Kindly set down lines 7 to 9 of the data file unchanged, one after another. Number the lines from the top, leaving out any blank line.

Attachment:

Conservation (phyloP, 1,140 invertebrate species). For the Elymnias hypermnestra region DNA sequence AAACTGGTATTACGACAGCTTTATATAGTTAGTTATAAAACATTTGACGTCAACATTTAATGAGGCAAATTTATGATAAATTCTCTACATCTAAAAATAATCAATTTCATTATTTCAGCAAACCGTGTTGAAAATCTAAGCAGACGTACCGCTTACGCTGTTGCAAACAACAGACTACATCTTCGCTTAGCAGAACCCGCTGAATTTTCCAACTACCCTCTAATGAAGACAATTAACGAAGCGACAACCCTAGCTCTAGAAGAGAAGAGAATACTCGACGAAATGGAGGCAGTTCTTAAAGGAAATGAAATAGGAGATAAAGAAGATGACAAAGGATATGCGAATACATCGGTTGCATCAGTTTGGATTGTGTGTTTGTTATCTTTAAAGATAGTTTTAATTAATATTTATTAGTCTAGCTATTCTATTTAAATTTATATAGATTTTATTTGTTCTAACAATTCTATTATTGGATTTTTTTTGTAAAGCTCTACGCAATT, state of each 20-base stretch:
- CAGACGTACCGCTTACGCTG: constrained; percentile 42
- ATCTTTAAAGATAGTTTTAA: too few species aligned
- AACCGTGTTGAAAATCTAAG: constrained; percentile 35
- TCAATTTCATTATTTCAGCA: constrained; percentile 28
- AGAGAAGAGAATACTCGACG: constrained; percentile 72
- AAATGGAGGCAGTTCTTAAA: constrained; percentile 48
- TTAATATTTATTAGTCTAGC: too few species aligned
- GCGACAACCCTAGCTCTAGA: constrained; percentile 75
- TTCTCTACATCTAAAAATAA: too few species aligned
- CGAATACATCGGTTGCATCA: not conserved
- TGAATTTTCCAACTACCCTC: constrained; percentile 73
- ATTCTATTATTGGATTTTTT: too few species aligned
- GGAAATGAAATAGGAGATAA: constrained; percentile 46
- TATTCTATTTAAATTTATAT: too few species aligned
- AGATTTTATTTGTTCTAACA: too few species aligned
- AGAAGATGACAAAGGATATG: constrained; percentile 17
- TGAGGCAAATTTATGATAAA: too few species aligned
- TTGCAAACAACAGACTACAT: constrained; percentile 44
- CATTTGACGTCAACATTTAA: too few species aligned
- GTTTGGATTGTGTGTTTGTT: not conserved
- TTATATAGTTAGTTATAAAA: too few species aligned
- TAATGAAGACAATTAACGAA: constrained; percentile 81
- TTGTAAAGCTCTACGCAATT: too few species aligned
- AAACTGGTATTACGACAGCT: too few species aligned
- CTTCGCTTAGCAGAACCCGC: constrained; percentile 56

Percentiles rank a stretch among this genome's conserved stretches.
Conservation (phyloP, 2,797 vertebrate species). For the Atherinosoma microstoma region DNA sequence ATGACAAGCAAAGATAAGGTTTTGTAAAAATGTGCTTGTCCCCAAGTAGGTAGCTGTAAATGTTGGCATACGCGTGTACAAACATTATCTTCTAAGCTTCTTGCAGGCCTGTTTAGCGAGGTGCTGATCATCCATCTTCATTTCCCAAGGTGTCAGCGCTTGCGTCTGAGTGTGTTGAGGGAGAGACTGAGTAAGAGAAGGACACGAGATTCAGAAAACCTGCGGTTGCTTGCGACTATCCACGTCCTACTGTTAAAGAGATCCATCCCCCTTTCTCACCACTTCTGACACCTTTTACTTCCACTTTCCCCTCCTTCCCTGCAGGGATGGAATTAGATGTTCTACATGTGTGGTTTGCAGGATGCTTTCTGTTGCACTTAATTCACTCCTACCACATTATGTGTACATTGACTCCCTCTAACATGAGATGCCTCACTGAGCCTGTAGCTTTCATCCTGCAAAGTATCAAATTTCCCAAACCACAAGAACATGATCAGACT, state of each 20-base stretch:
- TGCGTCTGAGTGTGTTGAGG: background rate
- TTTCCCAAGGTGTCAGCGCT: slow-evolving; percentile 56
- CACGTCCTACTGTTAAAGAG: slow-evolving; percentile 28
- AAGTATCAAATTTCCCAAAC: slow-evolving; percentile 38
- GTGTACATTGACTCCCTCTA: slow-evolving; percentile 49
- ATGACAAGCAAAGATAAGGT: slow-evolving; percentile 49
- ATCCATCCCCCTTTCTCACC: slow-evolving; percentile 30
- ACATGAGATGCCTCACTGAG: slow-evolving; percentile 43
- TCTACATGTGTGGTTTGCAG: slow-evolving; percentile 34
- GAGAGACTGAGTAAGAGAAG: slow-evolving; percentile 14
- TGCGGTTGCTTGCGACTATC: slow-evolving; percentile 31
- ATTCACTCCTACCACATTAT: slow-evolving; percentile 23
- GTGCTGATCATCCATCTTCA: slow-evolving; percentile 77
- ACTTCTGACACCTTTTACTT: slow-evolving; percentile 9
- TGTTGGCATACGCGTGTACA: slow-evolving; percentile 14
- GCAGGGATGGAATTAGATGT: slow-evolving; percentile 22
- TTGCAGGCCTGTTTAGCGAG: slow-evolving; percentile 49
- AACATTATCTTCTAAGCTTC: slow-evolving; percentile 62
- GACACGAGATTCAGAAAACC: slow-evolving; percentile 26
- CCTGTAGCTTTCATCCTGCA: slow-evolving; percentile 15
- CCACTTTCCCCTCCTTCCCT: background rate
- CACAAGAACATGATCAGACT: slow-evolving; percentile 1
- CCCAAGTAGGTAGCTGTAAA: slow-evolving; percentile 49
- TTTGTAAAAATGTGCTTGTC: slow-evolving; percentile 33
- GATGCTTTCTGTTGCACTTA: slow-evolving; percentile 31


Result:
- AAATGGAGGCAGTTCTTAAA: constrained; percentile 48
- TTAATATTTATTAGTCTAGC: too few species aligned
- GCGACAACCCTAGCTCTAGA: constrained; percentile 75